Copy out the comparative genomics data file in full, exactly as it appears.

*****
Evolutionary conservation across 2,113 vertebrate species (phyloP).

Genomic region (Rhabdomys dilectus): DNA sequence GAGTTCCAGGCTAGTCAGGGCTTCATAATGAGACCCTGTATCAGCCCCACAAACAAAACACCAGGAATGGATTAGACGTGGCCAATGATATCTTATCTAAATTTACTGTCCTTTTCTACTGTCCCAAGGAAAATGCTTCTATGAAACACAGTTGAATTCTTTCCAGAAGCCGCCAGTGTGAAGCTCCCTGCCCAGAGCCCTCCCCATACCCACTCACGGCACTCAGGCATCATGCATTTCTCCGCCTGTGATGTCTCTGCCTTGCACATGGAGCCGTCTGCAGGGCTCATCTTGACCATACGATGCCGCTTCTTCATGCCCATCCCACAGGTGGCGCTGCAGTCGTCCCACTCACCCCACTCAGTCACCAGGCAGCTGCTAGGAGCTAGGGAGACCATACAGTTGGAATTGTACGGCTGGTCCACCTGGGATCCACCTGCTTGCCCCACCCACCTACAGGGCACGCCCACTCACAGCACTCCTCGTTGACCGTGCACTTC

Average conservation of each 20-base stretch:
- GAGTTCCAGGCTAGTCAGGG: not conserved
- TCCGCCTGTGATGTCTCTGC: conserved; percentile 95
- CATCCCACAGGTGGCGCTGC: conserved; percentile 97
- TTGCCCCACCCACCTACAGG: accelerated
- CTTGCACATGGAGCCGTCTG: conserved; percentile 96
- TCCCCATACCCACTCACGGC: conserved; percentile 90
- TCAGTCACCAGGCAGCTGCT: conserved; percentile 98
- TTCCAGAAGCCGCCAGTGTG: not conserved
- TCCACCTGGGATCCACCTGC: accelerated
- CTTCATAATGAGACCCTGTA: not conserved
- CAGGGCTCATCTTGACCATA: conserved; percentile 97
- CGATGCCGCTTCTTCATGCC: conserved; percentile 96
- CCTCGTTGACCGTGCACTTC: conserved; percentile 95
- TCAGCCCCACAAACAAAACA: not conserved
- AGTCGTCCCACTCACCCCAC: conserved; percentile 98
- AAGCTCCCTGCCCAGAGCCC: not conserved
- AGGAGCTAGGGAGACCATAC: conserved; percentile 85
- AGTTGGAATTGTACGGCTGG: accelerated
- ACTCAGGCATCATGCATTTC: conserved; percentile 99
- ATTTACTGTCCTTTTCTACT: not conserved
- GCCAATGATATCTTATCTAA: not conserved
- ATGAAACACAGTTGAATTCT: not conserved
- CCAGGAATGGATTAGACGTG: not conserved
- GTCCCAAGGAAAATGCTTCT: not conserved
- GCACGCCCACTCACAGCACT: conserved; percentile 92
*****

Evolutionary conservation across 2,113 vertebrate species (phyloP).

Genomic region (Rhabdomys dilectus): DNA sequence GAGTTCCAGGCTAGTCAGGGCTTCATAATGAGACCCTGTATCAGCCCCACAAACAAAACACCAGGAATGGATTAGACGTGGCCAATGATATCTTATCTAAATTTACTGTCCTTTTCTACTGTCCCAAGGAAAATGCTTCTATGAAACACAGTTGAATTCTTTCCAGAAGCCGCCAGTGTGAAGCTCCCTGCCCAGAGCCCTCCCCATACCCACTCACGGCACTCAGGCATCATGCATTTCTCCGCCTGTGATGTCTCTGCCTTGCACATGGAGCCGTCTGCAGGGCTCATCTTGACCATACGATGCCGCTTCTTCATGCCCATCCCACAGGTGGCGCTGCAGTCGTCCCACTCACCCCACTCAGTCACCAGGCAGCTGCTAGGAGCTAGGGAGACCATACAGTTGGAATTGTACGGCTGGTCCACCTGGGATCCACCTGCTTGCCCCACCCACCTACAGGGCACGCCCACTCACAGCACTCCTCGTTGACCGTGCACTTC

Average conservation of each 20-base stretch:
- GAGTTCCAGGCTAGTCAGGG: not conserved
- TCCGCCTGTGATGTCTCTGC: conserved; percentile 95
- CATCCCACAGGTGGCGCTGC: conserved; percentile 97
- TTGCCCCACCCACCTACAGG: accelerated
- CTTGCACATGGAGCCGTCTG: conserved; percentile 96
- TCCCCATACCCACTCACGGC: conserved; percentile 90
- TCAGTCACCAGGCAGCTGCT: conserved; percentile 98
- TTCCAGAAGCCGCCAGTGTG: not conserved
- TCCACCTGGGATCCACCTGC: accelerated
- CTTCATAATGAGACCCTGTA: not conserved
- CAGGGCTCATCTTGACCATA: conserved; percentile 97
- CGATGCCGCTTCTTCATGCC: conserved; percentile 96
- CCTCGTTGACCGTGCACTTC: conserved; percentile 95
- TCAGCCCCACAAACAAAACA: not conserved
- AGTCGTCCCACTCACCCCAC: conserved; percentile 98
- AAGCTCCCTGCCCAGAGCCC: not conserved
- AGGAGCTAGGGAGACCATAC: conserved; percentile 85
- AGTTGGAATTGTACGGCTGG: accelerated
- ACTCAGGCATCATGCATTTC: conserved; percentile 99
- ATTTACTGTCCTTTTCTACT: not conserved
- GCCAATGATATCTTATCTAA: not conserved
- ATGAAACACAGTTGAATTCT: not conserved
- CCAGGAATGGATTAGACGTG: not conserved
- GTCCCAAGGAAAATGCTTCT: not conserved
- GCACGCCCACTCACAGCACT: conserved; percentile 92